There will always be furious debates about cars and bikes. It is even worse when they are about iconic vehicles. In the age of social media, it can be downright nasty (ask Star Wars). The Defender and the Corvette face some unknowns ahead of them. Will the Corvette alienate its fan base? Lowering the demographic is a good idea for GM. Yet the boomers are the biggest buyers and some of them already said no. Also, mid-engine cars are exotic, coming from the likes of McLaren and Ferrari. Will potential buyers really cross shop a Corvette? For the Defender it has kept its off-road prowess. Yet it is a big truck and it will cost a pretty penny. Do people even go off road anymore? On the flip-side, is it going too soft by adding a plugin version soon? There will only be one way to know: sales. Look at what happened to the 999, a sales flop for sure right? The Ducati 999 actually outsold its predecessor 2 to 1 its first year (feat accomplished by the following 1098 as well). The 999 even increased Ducati’s market share in superbikes. The designs of the Corvette and the Defender have rightfully earned high marks. Yet the market will be the ultimate judge. The 999 design was vastly more polarising yet it sure got the job done. Maybe Terblanche knew what he was doing all along.

H2X

For people in my line of work it is becoming increasingly clear that a yearly pilgrimage to Munich will be a must. The Automotive Innovation Forum hosted by Autodesk has now gone global. OEMs from Asia and America are now flying in for the two-day event. People discuss and share ideas and methods about the digital tools needed to enable automotive design. I was very fortunate to present last year and I was equally happy to fly to Germany last month. Two things stuck out in my mind this year

First, Rivian, Italdesign and BMW started off the day with their keynote addresses. Each company was impressive in their own right. However, Nio stole the show. The ES8 was on display in the Hilton Lobby. As well executed as the car was, it was not even the most impressive part. The centre piece was what could be referred to as the “Nio experience”. It has completely taken care of any problem related to or derived from the ownership of an electric car. Did you forget to charge your car? Have a coffee at the Nio House while your battery is being swapped. Not convenient enough? You can summon a charging van to your car. Want to drive from Shanghai to Beijing? It is more than a 12 hour drive but fear not. Those highways are hooked up to the Nio charging network. Obviously all of this requires a huge investment. Time will only tell if Nio can achieve its vision but it sure offers a compelling vision. You can check out  part of the presentation online.

Second, let’s get back to more “car design nuts and bolts”. The other biggest takeaway is that some studios have moved away from clay completely. Clay can be expensive. On top of qualified staff, it requires a massive hardware investment: clay ovens, milling machines, physical bucks to build, to maintain and to store. The move away from clay is not too surprising if you are a consultant. The savings can be substantial. The alternative is to set up a PC and two trackers in the corner of your office. Strap on the VR headset and that’s it. That is way less than the cost of a full-size model. It is a little more surprising to see OEMs diving into the full digital realm. GAC’s new advanced design studio in California has gone fully digital and so has its neighbour in Malibu Audi.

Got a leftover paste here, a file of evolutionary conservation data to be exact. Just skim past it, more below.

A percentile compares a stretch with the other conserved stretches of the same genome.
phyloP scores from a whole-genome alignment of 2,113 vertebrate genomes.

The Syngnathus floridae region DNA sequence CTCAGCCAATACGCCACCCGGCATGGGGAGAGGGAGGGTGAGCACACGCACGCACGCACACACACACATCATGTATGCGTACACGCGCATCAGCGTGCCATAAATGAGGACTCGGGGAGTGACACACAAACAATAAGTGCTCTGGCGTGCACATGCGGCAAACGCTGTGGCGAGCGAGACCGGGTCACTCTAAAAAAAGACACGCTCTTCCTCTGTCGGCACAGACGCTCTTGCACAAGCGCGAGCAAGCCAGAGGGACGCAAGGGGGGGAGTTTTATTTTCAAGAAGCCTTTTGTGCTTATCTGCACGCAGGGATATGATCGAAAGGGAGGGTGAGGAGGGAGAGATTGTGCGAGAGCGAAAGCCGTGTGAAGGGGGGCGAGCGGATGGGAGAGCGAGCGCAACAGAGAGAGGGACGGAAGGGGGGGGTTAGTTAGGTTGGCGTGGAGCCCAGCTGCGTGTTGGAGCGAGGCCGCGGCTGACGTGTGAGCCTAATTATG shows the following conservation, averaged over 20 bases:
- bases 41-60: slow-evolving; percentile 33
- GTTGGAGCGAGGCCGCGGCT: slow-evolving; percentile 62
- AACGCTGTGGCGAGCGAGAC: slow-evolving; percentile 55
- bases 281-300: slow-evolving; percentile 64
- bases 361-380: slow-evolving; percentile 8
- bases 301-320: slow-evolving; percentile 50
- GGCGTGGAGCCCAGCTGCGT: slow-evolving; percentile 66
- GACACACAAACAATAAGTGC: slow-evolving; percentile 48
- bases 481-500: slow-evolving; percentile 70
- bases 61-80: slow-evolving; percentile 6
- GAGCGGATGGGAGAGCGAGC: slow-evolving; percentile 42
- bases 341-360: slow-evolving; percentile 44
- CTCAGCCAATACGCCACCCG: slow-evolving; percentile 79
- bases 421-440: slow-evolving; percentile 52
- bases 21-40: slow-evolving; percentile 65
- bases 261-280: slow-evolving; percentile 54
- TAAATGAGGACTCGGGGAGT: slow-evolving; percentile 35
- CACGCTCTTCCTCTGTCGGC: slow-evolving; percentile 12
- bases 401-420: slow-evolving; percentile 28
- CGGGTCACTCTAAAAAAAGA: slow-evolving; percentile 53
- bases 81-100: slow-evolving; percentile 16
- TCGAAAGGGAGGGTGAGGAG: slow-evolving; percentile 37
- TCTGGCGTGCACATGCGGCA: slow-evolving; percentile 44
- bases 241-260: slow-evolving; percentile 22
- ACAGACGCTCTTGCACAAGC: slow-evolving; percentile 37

I have spent a lifetime in the tube but I am not a “clay hater” by any stretch. It has my appreciation and my respect. It dates all the way back to school. I remember how difficult it was to sculpt the clay into submission. It really is more like art and you need the flair for it. My clay mentor Alexander Buchan was a fantastic teacher and a sculpture wizard. Also there is nothing like feeling the presence of a car in front of you, running your hands on the surface and feel the fullness of the shapes. In 3D you can zoom ad infinitum into a part. And because of it some designers are never satisfied (never). When you see it in clay, either modelled by hand or milled from the computer, it keeps everything honest. That’s how the surface looks. You can’t zoom in past the physical limitations of your eyes.

When I started in the business many moons ago, parts were already created without clay or foam models. There were done in 3D only to be seen again when the car rolled out of the assembly line. After movies and video games, the automotive industry is probably right up there when it comes to capital investment into computer graphics. Can you even tell what is rendered and what is photographed anymore? It’s a technological warfare of clusters, headsets, tracking gloves and raytracing for the masses. Let’s put it another way. Do you remember the reveal of the first iPhone? When people saw it everybody knew it was going to be big, expensive as hell but revolutionary without a doubt. In Munich it did not feel like that January in 2007 at all. Nobody wondered if there was going to be a revolution. It had already been underway for a quite some time. The only question remaining is: how far will it go?

To clay or not to clay? Sound off in the comments.